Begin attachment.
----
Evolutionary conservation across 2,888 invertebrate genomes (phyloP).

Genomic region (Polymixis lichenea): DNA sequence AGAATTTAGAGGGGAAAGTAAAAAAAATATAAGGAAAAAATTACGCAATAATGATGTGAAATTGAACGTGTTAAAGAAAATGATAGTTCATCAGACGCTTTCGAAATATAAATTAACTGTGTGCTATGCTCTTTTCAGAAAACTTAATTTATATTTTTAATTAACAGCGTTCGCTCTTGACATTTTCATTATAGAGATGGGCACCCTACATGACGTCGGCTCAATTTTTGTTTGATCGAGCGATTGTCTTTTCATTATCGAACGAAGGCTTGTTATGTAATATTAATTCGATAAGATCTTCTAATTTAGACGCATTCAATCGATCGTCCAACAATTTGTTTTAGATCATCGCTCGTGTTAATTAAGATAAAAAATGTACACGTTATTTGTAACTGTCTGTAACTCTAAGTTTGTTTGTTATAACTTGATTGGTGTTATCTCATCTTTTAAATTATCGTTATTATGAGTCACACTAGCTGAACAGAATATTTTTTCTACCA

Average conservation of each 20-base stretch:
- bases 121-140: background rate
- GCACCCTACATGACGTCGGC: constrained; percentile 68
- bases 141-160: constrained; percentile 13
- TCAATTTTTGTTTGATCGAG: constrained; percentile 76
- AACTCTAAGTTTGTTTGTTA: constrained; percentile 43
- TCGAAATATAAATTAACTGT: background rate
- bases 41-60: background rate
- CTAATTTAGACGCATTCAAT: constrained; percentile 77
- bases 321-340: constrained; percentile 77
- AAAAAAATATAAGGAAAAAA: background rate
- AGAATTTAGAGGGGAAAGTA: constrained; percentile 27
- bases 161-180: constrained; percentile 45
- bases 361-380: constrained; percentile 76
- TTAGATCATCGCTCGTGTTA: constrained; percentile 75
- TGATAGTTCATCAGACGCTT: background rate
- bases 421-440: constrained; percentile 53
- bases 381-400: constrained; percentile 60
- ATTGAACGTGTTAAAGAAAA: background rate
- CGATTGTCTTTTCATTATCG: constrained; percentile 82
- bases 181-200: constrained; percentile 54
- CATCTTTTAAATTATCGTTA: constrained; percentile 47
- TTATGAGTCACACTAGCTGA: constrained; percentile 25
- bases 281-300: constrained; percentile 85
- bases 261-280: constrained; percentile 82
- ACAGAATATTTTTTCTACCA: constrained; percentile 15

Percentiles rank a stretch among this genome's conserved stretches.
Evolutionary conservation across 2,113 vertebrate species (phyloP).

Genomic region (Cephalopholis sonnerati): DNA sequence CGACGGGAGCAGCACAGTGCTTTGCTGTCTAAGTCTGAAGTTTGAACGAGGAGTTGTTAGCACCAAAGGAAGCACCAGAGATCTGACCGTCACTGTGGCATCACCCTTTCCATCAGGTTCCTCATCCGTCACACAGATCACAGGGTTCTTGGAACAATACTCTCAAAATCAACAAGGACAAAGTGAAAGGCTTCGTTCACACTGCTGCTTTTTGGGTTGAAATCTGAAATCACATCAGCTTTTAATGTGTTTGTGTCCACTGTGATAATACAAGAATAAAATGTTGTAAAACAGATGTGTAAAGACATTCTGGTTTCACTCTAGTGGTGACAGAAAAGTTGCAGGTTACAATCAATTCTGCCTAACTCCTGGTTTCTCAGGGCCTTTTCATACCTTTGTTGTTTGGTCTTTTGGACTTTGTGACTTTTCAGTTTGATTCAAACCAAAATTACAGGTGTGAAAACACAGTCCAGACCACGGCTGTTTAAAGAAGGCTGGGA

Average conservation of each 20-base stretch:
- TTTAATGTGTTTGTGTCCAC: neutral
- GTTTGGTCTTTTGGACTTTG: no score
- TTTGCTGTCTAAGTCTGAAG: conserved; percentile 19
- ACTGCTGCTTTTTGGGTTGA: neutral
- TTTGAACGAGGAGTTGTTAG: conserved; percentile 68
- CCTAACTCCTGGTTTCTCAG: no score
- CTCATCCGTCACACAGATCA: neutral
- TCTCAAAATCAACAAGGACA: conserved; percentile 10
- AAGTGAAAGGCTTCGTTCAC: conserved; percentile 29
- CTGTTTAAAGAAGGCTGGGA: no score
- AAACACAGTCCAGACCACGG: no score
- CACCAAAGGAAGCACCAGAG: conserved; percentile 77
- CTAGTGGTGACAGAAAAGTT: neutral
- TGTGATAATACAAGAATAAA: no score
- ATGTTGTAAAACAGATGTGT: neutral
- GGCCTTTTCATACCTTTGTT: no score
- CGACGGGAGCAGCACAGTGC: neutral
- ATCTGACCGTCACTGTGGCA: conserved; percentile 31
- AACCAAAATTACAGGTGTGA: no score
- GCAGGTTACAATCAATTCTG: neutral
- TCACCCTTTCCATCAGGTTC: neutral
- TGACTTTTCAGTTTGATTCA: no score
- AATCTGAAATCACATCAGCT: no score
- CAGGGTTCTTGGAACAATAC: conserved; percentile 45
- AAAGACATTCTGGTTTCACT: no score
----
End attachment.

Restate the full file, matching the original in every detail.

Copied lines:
Evolutionary conservation across 2,888 invertebrate genomes (phyloP).

Genomic region (Polymixis lichenea): DNA sequence AGAATTTAGAGGGGAAAGTAAAAAAAATATAAGGAAAAAATTACGCAATAATGATGTGAAATTGAACGTGTTAAAGAAAATGATAGTTCATCAGACGCTTTCGAAATATAAATTAACTGTGTGCTATGCTCTTTTCAGAAAACTTAATTTATATTTTTAATTAACAGCGTTCGCTCTTGACATTTTCATTATAGAGATGGGCACCCTACATGACGTCGGCTCAATTTTTGTTTGATCGAGCGATTGTCTTTTCATTATCGAACGAAGGCTTGTTATGTAATATTAATTCGATAAGATCTTCTAATTTAGACGCATTCAATCGATCGTCCAACAATTTGTTTTAGATCATCGCTCGTGTTAATTAAGATAAAAAATGTACACGTTATTTGTAACTGTCTGTAACTCTAAGTTTGTTTGTTATAACTTGATTGGTGTTATCTCATCTTTTAAATTATCGTTATTATGAGTCACACTAGCTGAACAGAATATTTTTTCTACCA

Average conservation of each 20-base stretch:
- bases 121-140: background rate
- GCACCCTACATGACGTCGGC: constrained; percentile 68
- bases 141-160: constrained; percentile 13
- TCAATTTTTGTTTGATCGAG: constrained; percentile 76
- AACTCTAAGTTTGTTTGTTA: constrained; percentile 43
- TCGAAATATAAATTAACTGT: background rate
- bases 41-60: background rate
- CTAATTTAGACGCATTCAAT: constrained; percentile 77
- bases 321-340: constrained; percentile 77
- AAAAAAATATAAGGAAAAAA: background rate
- AGAATTTAGAGGGGAAAGTA: constrained; percentile 27
- bases 161-180: constrained; percentile 45
- bases 361-380: constrained; percentile 76
- TTAGATCATCGCTCGTGTTA: constrained; percentile 75
- TGATAGTTCATCAGACGCTT: background rate
- bases 421-440: constrained; percentile 53
- bases 381-400: constrained; percentile 60
- ATTGAACGTGTTAAAGAAAA: background rate
- CGATTGTCTTTTCATTATCG: constrained; percentile 82
- bases 181-200: constrained; percentile 54
- CATCTTTTAAATTATCGTTA: constrained; percentile 47
- TTATGAGTCACACTAGCTGA: constrained; percentile 25
- bases 281-300: constrained; percentile 85
- bases 261-280: constrained; percentile 82
- ACAGAATATTTTTTCTACCA: constrained; percentile 15

Percentiles rank a stretch among this genome's conserved stretches.
Evolutionary conservation across 2,113 vertebrate species (phyloP).

Genomic region (Cephalopholis sonnerati): DNA sequence CGACGGGAGCAGCACAGTGCTTTGCTGTCTAAGTCTGAAGTTTGAACGAGGAGTTGTTAGCACCAAAGGAAGCACCAGAGATCTGACCGTCACTGTGGCATCACCCTTTCCATCAGGTTCCTCATCCGTCACACAGATCACAGGGTTCTTGGAACAATACTCTCAAAATCAACAAGGACAAAGTGAAAGGCTTCGTTCACACTGCTGCTTTTTGGGTTGAAATCTGAAATCACATCAGCTTTTAATGTGTTTGTGTCCACTGTGATAATACAAGAATAAAATGTTGTAAAACAGATGTGTAAAGACATTCTGGTTTCACTCTAGTGGTGACAGAAAAGTTGCAGGTTACAATCAATTCTGCCTAACTCCTGGTTTCTCAGGGCCTTTTCATACCTTTGTTGTTTGGTCTTTTGGACTTTGTGACTTTTCAGTTTGATTCAAACCAAAATTACAGGTGTGAAAACACAGTCCAGACCACGGCTGTTTAAAGAAGGCTGGGA

Average conservation of each 20-base stretch:
- TTTAATGTGTTTGTGTCCAC: neutral
- GTTTGGTCTTTTGGACTTTG: no score
- TTTGCTGTCTAAGTCTGAAG: conserved; percentile 19
- ACTGCTGCTTTTTGGGTTGA: neutral
- TTTGAACGAGGAGTTGTTAG: conserved; percentile 68
- CCTAACTCCTGGTTTCTCAG: no score
- CTCATCCGTCACACAGATCA: neutral
- TCTCAAAATCAACAAGGACA: conserved; percentile 10
- AAGTGAAAGGCTTCGTTCAC: conserved; percentile 29
- CTGTTTAAAGAAGGCTGGGA: no score
- AAACACAGTCCAGACCACGG: no score
- CACCAAAGGAAGCACCAGAG: conserved; percentile 77
- CTAGTGGTGACAGAAAAGTT: neutral
- TGTGATAATACAAGAATAAA: no score
- ATGTTGTAAAACAGATGTGT: neutral
- GGCCTTTTCATACCTTTGTT: no score
- CGACGGGAGCAGCACAGTGC: neutral
- ATCTGACCGTCACTGTGGCA: conserved; percentile 31
- AACCAAAATTACAGGTGTGA: no score
- GCAGGTTACAATCAATTCTG: neutral
- TCACCCTTTCCATCAGGTTC: neutral
- TGACTTTTCAGTTTGATTCA: no score
- AATCTGAAATCACATCAGCT: no score
- CAGGGTTCTTGGAACAATAC: conserved; percentile 45
- AAAGACATTCTGGTTTCACT: no score